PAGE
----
In Being a Scholar in the Digital Era: Transforming Scholarly Practice for the Public Good, Jessie Daniels and Polly Thistlethwaite explore how digital media can be used to support scholarship and teaching and also further the pursuit of social justice. Paul Webb recommends this fascinating book for showing how digital scholarship can help generate robust research with genuine impact and can enable the convergence of academia, activism and journalism in productive ways.
Being a Scholar in the Digital Era: Transforming Scholarly Practice for the Public Good. Jessie Daniels and Polly Thistlethwaite. Policy Press. 2016.
The New York Times columnist, Nicholas Kristof, has described professors as ‘some of the smartest thinkers on problems at home and around the world’ who nonetheless, in the majority of cases, ‘just don’t matter in today’s great debates’. Provocative? Perhaps. Anti-intellectual? I don’t believe so; although one could perhaps more charitably argue that some academics may have inadvertently marginalised themselves, either because they don’t know enough about alternative modes of digital media – podcasts, blogs, twitter, altmetrics and so forth – or because they reject these modes of communication due to the association between digital technology and the marketisation of higher education.
For anyone who falls into either of these categories, a possible solution could be to read Jessie Daniels and Polly Thistlethwaites’s new book, which argues that scholars should move from scholarly practices associated with the pre-internet age to what they characterise as ‘digital scholarship’. What is meant by this is the subject of Being a Scholar in the Digital Era, but in broad terms the authors advocate open models of knowledge production and dissemination between academic and non-academic partners using the most appropriate digital technologies to maximise the impact and dissemination of research.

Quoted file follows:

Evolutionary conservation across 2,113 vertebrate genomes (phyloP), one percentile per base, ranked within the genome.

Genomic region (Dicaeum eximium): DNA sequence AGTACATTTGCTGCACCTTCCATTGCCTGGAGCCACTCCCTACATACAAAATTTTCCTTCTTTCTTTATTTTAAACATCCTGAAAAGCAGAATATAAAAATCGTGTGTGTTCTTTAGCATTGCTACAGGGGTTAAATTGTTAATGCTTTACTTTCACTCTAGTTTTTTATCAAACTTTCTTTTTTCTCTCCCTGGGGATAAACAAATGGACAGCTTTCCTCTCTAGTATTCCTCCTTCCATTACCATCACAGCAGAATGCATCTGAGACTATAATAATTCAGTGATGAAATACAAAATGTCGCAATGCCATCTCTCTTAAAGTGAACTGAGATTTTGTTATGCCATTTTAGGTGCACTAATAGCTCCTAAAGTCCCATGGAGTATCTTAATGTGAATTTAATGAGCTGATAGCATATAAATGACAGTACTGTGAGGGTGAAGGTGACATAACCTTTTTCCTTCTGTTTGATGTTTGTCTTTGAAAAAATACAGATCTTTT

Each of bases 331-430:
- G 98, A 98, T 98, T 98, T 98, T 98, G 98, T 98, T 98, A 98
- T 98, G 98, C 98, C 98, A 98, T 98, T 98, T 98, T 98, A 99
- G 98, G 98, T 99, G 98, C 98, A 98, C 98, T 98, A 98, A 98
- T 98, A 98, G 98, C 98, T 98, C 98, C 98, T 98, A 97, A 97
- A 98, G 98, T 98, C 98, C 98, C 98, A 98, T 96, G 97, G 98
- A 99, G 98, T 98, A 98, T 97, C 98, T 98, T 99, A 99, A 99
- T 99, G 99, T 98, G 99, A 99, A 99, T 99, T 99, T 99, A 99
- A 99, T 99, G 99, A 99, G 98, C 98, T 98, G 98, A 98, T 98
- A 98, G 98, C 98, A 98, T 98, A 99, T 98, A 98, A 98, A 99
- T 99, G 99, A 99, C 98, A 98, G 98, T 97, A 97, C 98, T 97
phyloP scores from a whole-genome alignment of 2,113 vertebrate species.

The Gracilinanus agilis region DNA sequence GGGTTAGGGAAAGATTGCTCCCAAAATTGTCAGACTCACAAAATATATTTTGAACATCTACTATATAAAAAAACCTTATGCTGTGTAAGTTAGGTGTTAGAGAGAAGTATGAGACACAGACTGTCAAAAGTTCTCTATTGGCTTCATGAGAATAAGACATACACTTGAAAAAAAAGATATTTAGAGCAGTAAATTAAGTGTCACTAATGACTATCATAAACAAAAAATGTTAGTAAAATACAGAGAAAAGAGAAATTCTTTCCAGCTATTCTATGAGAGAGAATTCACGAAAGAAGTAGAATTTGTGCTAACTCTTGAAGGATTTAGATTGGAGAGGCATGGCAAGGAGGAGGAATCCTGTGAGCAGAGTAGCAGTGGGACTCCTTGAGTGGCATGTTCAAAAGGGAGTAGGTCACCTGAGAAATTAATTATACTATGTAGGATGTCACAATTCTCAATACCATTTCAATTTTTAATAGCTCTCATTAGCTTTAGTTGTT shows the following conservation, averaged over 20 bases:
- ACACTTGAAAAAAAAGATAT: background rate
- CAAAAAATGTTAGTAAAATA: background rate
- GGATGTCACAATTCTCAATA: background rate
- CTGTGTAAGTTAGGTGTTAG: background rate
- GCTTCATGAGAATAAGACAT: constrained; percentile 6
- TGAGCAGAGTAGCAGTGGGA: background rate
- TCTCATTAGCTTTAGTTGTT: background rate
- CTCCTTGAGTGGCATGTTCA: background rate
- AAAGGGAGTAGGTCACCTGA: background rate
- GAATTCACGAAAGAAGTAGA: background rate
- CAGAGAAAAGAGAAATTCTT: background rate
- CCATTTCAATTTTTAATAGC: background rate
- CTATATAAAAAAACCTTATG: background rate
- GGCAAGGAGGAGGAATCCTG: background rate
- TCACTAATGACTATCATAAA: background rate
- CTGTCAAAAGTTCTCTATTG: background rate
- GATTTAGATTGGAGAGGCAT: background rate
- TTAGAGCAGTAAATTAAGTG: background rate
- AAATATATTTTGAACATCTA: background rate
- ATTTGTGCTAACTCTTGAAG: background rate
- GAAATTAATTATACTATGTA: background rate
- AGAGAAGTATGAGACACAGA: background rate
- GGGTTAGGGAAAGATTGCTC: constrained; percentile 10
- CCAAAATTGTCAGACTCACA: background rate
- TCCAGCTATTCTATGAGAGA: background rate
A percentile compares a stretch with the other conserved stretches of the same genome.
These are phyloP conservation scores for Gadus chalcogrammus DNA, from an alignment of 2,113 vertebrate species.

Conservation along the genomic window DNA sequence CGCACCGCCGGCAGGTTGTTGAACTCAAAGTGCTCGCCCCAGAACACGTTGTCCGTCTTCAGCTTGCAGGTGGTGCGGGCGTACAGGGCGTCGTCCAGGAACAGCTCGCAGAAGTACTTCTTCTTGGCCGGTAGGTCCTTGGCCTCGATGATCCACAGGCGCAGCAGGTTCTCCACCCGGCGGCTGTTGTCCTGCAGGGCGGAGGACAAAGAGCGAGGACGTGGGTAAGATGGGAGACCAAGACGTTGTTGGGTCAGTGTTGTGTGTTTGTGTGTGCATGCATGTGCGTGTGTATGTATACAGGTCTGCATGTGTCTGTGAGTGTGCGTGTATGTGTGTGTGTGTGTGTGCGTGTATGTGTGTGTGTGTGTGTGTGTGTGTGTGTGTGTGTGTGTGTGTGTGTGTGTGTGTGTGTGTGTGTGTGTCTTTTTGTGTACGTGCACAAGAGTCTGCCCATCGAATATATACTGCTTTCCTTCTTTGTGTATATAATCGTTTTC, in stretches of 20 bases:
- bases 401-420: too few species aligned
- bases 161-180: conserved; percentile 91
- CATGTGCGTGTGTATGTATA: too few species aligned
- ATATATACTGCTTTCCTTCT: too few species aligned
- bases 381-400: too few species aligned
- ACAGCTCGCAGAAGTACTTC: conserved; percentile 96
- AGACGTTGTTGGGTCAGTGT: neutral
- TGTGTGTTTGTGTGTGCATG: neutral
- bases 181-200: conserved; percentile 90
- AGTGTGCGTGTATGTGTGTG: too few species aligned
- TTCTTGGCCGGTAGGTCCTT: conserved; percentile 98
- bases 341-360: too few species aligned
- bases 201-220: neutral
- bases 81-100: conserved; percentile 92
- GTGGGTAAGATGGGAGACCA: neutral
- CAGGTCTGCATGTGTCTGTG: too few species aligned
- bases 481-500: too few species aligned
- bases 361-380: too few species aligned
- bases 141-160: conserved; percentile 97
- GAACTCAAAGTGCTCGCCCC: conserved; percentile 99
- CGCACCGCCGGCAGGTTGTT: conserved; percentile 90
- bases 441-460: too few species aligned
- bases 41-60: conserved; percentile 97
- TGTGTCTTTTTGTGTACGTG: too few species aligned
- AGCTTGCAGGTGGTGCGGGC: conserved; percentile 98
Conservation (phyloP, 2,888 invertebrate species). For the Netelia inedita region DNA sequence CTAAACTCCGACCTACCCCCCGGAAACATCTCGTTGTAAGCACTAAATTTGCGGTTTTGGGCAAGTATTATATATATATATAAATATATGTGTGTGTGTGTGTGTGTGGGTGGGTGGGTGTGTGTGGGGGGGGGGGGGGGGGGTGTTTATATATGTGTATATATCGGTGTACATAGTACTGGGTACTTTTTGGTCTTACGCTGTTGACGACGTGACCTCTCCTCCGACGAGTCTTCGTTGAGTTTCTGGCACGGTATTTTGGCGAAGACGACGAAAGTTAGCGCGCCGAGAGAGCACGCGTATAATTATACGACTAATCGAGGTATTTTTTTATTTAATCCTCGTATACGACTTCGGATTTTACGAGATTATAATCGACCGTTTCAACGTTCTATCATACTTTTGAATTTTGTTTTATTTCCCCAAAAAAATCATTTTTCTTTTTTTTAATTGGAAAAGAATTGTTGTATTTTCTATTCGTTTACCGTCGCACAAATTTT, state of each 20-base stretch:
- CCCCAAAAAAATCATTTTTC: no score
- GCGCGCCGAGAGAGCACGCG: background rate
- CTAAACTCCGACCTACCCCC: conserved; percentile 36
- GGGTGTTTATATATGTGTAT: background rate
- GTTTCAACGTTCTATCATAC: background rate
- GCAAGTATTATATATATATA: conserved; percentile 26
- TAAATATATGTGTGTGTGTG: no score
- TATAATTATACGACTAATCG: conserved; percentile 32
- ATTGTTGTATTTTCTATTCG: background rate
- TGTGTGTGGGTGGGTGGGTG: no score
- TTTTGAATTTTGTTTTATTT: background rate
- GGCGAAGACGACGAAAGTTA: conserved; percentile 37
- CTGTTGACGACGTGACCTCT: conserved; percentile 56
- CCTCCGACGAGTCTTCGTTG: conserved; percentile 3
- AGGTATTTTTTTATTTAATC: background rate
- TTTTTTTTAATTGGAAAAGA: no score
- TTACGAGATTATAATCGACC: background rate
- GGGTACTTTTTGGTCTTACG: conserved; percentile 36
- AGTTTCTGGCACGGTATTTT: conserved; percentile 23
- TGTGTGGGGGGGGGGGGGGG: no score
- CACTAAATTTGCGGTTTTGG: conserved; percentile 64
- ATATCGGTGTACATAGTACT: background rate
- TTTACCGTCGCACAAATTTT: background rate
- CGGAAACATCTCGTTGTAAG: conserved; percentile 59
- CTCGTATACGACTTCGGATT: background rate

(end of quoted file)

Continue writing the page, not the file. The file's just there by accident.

The book is most definitely not a technical treatise, which is a point in its favour if the intention is to persuade readers who may be intimidated by digital technology to avail of these tools in their own work. What they do instead is describe how digital technologies have been used in their own and others’ research, providing copious references for readers who want to know the technical detail.
But why should scholars become ‘digital scholars’? In short, what’s the problem? For Daniels and Thistlethwaite, the current social science publishing landscape is populated by a small sub-set of publishers, university presses with highly specialist and therefore very small print runs and similarly specialist journals that are not accessible to anyone without access to a university library. Moreover, such a model of publication, with its infinitesimally small readership, is no longer sensible or rational in an age of ‘comparatively cheap, digital production and distribution of scholarly work’ (4).
Image Credit: (Joan Shaffer CC BY SA 2.0)
In contrast, what the authors envisage is a situation where academics use digital platforms to co-produce research with community activists and communications professionals like journalists, film and documentary makers. One particularly noteworthy example that the authors refer to is Morris Justice: A Public Science Project in the Bronx, New York City, where researchers worked with residents to ‘create an active social media campaign in solidarity with court cases, legislation, and community organizing’ (23). What is particularly noteworthy is the way in which the Morris Justice project and an artists’ collective employed ‘spectacular messaging’ using a light projector to project survey results onto an apartment building (23).